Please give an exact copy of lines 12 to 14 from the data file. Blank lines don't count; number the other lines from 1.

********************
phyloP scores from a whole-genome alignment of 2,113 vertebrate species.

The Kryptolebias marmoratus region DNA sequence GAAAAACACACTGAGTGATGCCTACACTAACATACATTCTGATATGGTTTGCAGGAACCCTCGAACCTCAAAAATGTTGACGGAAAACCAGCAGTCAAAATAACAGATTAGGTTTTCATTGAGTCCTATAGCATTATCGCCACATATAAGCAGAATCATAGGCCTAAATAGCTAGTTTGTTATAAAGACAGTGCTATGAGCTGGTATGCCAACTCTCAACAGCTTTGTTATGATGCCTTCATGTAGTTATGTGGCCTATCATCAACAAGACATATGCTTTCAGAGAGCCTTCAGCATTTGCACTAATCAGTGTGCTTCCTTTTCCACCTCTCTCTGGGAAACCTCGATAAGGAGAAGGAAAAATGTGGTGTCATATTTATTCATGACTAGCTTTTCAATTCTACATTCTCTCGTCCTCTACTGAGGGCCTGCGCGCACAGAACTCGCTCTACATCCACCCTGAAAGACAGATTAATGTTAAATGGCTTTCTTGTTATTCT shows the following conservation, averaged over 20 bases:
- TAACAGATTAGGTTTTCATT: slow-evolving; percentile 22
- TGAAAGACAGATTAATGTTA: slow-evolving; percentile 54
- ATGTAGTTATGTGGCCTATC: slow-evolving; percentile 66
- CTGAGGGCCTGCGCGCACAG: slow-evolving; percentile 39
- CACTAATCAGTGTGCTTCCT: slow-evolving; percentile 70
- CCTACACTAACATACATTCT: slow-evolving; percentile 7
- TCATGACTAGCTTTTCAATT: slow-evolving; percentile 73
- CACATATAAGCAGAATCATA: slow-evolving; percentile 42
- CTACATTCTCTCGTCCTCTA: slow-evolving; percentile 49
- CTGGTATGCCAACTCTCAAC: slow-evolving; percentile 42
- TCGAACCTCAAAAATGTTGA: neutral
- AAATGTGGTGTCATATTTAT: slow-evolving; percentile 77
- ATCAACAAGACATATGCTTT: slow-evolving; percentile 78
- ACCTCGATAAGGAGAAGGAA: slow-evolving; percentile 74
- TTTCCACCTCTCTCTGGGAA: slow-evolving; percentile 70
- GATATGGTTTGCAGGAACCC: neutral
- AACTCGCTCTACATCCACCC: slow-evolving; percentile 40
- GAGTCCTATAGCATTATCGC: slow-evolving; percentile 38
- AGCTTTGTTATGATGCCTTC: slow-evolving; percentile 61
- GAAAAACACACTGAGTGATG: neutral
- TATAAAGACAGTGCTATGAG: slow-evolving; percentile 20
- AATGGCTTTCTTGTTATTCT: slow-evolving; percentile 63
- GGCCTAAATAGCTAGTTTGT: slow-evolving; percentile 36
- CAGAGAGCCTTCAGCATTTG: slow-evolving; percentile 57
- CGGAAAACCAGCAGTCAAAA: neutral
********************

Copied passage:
- CTGGTATGCCAACTCTCAAC: slow-evolving; percentile 42
- TCGAACCTCAAAAATGTTGA: neutral
- AAATGTGGTGTCATATTTAT: slow-evolving; percentile 77